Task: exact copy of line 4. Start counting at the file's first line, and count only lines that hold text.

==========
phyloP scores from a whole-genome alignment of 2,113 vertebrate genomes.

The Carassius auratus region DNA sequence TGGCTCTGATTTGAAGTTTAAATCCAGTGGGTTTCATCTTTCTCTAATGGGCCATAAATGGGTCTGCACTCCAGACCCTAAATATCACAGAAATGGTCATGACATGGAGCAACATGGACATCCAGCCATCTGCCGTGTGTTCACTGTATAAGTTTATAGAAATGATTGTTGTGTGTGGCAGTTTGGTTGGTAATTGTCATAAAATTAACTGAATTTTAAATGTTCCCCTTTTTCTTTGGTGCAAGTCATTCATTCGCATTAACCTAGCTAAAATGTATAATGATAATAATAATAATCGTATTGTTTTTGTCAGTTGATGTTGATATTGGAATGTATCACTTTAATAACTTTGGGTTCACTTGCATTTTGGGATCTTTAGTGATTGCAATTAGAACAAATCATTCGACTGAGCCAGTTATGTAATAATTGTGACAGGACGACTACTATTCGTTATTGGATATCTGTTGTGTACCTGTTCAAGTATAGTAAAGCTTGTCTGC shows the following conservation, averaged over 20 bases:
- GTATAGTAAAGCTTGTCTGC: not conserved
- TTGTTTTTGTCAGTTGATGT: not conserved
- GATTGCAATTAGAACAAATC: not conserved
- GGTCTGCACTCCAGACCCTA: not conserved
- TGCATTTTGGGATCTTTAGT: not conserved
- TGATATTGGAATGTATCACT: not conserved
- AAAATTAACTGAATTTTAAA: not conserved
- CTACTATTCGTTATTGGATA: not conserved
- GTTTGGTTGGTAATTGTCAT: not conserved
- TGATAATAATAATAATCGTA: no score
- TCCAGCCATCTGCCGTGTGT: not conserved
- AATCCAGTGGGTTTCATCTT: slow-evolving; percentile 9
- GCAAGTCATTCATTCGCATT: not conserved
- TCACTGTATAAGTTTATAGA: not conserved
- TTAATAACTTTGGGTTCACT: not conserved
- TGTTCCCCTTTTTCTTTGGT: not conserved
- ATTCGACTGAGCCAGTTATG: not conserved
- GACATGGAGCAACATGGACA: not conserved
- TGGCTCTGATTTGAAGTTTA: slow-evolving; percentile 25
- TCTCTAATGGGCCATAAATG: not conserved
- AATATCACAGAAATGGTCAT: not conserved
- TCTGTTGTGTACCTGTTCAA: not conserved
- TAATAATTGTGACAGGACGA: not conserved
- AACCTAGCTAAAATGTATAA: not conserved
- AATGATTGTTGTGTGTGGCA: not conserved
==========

- TTGTTTTTGTCAGTTGATGT: not conserved